The advances in high-throughput profiling of tissue samples at multiple levels raised the prospect of dissecting the genetics of a given cancer in a comprehensive and systematic fashion, as opposed to the piecemeal approach permitted by older methods. Performing such studies as a large-scale effort among multiple institutions, with a large number of tissue samples and good quality control, should allow both low-frequency and high-frequency genetic changes to be identified. The simulta neous use of multiple profiling modalities on the same large sample sets enables the results to be correlated at the genetic, epigenetic and gene expression levels. These considerations provided the basis for the foundation of TCGA—a national, multi-institutional effort funded by the NIH that is applying several profiling modalities to three cancer types in a high-throughput fashion. The three cancer types—glioblastoma, squamous-cell lung cancer and ovarian carcinoma—were chosen in view of their poor prognosis and the availability of relatively large amounts of high-quality tissue samples stored in biorepositories. The techniques used to characterize the numerous samples include sequencing of a select number of genes, microarray analysis of gene expression, comparative genomic hybridization (CGH) arrays to study copy number variation, methylation arrays, and microRNA (miRNA) expression profiling. The first publica tion to emerge from TCGA was an interim analy sis of 206 glioblastomas, nearly all of which were of the primary type.6 This report did not provide output from all of the modalities studied, but it did include gene expression, methylation, DNA copy number and mutational analysis of 91 of the 206 tumors. The results did not cause a dramatic paradigm shift, but they provided some useful new information, reinforced or weakened some previously held dogmas, and indicated an overall schema of the few pathways that must be dysregulated for glioblastoma to occur.

Other high-throughput profiling projects have been developed to complement the work by TCGA, including one that performed near-total genome sequencing of numerous glioblastomas.7 The results of these studies will be integrated below into an overview of the genetic aberrations observed in glioblastoma.

Changes in key pathways

Figure 1 illustrates the main signaling pathways that seem to be affected in glioblastoma.

Figure 1
Products of prominent oncogenes and tumor suppressor genes in glioblastoma. Oncogene products are shown as green arrows and tumor suppressors are depicted as red octagons. Approximate frequencies of genetic lesions in glioblastoma are included for each ...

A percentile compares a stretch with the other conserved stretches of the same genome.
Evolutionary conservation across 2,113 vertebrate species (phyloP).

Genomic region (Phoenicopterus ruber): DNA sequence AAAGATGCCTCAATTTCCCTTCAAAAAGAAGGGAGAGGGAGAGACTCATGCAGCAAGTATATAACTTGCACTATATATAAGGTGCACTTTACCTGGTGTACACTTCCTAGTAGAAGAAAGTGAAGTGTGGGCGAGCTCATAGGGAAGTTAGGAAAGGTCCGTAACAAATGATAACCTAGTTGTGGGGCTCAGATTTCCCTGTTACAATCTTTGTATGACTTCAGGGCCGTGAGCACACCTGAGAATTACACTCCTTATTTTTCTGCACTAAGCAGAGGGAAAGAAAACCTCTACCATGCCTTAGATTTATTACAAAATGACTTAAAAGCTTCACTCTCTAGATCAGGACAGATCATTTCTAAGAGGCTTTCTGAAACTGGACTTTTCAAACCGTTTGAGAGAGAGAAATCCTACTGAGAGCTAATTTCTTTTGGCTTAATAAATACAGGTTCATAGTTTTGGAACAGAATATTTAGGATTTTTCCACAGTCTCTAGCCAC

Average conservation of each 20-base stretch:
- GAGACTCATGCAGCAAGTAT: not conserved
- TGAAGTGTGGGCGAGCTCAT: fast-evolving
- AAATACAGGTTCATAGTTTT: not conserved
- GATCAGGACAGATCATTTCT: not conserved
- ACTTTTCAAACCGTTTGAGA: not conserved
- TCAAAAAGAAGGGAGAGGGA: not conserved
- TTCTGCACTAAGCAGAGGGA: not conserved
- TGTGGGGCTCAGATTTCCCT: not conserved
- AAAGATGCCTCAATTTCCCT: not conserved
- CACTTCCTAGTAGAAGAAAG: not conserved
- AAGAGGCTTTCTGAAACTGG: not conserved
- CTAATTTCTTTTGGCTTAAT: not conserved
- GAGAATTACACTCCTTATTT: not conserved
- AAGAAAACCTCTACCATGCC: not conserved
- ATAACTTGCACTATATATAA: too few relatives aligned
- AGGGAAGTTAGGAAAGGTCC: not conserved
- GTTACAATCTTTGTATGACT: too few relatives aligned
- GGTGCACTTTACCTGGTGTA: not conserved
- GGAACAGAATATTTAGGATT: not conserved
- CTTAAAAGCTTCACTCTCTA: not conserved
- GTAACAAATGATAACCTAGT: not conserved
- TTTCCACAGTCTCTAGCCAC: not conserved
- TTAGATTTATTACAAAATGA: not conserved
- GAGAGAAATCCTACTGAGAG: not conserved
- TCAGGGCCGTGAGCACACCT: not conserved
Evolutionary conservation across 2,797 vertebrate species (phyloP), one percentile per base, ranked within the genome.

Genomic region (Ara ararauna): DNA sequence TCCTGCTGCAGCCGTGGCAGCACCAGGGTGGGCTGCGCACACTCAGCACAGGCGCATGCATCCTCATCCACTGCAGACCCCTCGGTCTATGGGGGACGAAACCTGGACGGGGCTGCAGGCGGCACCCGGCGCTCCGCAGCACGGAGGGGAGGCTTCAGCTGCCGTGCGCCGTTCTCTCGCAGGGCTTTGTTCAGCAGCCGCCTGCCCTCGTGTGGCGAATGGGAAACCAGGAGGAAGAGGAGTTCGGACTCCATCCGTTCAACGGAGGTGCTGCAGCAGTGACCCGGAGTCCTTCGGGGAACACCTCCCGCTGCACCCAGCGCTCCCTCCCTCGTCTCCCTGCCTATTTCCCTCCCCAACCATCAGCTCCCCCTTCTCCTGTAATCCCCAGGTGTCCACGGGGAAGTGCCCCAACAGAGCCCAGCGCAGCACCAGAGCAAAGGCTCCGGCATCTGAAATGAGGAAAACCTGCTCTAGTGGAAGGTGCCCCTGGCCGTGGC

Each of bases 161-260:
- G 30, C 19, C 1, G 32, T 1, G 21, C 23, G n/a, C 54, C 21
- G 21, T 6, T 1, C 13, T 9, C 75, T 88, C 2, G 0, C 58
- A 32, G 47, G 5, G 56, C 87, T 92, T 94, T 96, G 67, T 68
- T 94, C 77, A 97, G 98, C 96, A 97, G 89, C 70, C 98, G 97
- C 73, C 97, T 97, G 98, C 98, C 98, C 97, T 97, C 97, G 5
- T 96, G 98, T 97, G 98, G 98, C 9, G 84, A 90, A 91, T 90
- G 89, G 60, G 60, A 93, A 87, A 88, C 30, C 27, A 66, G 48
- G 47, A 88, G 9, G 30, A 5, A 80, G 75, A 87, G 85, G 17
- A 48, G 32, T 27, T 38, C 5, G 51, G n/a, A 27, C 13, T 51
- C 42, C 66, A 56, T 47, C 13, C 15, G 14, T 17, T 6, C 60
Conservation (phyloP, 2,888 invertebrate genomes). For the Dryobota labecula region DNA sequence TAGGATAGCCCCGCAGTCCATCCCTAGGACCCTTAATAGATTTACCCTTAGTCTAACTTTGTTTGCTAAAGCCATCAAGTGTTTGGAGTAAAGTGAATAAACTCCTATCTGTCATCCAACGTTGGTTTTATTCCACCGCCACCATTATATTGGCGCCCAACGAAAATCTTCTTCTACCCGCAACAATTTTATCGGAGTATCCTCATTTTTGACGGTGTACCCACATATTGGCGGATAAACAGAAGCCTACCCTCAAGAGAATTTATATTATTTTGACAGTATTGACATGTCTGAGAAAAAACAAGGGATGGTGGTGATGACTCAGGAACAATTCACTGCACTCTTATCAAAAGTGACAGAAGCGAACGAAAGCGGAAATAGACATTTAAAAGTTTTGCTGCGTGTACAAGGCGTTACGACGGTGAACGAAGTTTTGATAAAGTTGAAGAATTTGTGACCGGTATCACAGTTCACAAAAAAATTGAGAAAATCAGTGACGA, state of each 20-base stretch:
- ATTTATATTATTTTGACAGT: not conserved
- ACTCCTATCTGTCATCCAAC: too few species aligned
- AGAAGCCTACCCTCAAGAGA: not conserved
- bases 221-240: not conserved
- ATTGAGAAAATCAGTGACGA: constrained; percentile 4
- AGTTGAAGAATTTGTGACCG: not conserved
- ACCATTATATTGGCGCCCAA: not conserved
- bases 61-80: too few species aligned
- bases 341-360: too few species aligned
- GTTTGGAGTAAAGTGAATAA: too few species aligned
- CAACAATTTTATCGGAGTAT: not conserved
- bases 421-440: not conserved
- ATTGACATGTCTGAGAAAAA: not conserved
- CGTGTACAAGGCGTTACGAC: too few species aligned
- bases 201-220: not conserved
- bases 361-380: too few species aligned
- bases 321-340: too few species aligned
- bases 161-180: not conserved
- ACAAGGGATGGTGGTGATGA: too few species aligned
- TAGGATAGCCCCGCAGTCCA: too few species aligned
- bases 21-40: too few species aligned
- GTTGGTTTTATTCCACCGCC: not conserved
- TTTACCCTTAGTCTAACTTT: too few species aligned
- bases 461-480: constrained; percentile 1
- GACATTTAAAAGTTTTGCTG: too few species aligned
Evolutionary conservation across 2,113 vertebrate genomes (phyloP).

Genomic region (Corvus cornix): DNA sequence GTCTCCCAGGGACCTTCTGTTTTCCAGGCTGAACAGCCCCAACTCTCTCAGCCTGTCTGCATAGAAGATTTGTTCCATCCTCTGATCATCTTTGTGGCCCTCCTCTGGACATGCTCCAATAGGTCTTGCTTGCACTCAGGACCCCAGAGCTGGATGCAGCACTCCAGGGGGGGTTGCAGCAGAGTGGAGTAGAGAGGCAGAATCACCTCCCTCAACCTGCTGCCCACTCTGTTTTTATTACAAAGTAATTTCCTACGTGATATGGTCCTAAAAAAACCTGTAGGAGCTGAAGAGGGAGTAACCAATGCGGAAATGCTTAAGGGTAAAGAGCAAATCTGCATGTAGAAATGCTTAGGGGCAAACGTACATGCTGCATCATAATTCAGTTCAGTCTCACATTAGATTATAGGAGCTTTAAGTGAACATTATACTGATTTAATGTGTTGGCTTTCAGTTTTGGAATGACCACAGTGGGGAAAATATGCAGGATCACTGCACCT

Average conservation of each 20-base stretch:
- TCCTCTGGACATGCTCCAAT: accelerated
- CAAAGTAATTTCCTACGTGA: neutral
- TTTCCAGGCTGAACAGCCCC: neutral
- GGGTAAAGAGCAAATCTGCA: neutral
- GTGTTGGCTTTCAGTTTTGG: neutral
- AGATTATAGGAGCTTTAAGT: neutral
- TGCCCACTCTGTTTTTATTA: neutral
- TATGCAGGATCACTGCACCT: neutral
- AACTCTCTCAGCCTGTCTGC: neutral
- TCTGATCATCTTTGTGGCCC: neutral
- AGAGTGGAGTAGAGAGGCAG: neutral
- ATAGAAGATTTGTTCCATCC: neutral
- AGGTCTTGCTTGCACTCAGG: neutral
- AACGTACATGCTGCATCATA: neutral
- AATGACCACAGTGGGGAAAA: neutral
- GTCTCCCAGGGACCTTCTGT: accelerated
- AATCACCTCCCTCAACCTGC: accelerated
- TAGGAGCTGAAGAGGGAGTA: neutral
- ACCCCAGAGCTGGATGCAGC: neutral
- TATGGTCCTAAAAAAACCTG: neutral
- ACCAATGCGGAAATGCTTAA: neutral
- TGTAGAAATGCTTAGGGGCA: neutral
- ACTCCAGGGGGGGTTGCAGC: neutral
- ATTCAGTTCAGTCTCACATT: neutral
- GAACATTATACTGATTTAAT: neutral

The Ras and PI3K-Akt oncogenic pathways

The initial discovery that a high percentage of human glioblastoma samples (35-40%) harbor amplifications of EGFR dates back to 1985.6,8 Later, investigators determined that glioblastomas also commonly contain activating mutations in this gene, or overexpress it through a mechanism other than amplification.9,10 Dysregulation of EGFR has generally been associated with primary glioblastoma (Box 1). EGFR functions as an oncogene in several cancers. The EGFR protein stimulates cell division, cell survival and invasion through its role as a receptor tyrosine kinase that activates key oncogenic pathways. EGFR is best known as a driver of the Ras pathway, but in some settings it can also upregulate the phosphatidylinositol 3-kinase (PI3K)-Akt pathway. In view of the dysregulation of EGFR in a high percentage of glioblastoma cases, EGFR inhibitors were enthusiastically received in the clinic but have proved to be disappointing as single agents, with response rates of ~10% being reported.11,12

Box 1 | Relative frequencies of genetic lesions

Genetic lesions more common in primary than secondary glioblastoma

  • EGFR amplification or mutation82
  • MDM2 amplification88
  • PTEN mutation89

Genetic lesions more common in secondary than primary glioblastoma

  • IDH1 or IDH2 mutation41,42
  • TP53 mutation82
  • PDGFR amplification16,20,90

Genetic lesions common in both glioblastoma types or frequencies unclear

  • CDKN2A deletion or mutation35
  • ■ Loss of heterozygosity on chromosome 10q6,20
  • RB1 mutation6
  • CDKN2C deletion37,38
  • CDK4 amplification6,40
  • HER2 amplification6
  • c-MET amplification6

Other genetic lesions that activate the Ras pathway also seem to have a role in glioblastoma. It has long been known that patients with neurofibromatosis type 1, which is caused by mutations of the neuro fibromin 1 (NF1) gene, are at an increased risk of gliomas.13 While usually low-grade in nature, these tumors can sometimes progress to glioblastoma. The functions of the NF1 protein are not completely understood, but they seem to include inhibition of Ras activity. Familial mutations in the NF1 gene act in a dominant-negative fashion to inacti vate NF1 function and upregulate Ras activity.14,15 Until recently, NF1 mutations were thought to be relatively rare in glioblastoma, but the TCGA data indicate they are present in as many as 18% of cases—far more than was previously suspected.6

Genes encoding receptor tyrosine kinases other than EGFR have been found to be mutated, amplified or otherwise overexpressed in small subsets of glioblastoma. Like EGFR, these molecules activate the Ras pathway, and can potentially also stimulate the PI3K-Akt pathway. One such molecule is the ERBB2 receptor,6 a member of the EGFR family. The TCGA study revealed ERBB2 mutations in 8% of glioblastomas—a much higher frequency than had been anticipated.6 The TCGA study also showed higher-than-expected frequencies for amplification of the platelet-derived growth factor receptor (PDGFR)16 and c-MET receptor genes, at 13% and 4%, respectively.6,17 Individual glioblastoma tumors have recently been shown to have activating lesions in multiple genes encoding oncogenic tyrosine kinases, a phenomenon that might ultimately necessitate the therapeutic use of customized inhibitor cocktails.6,18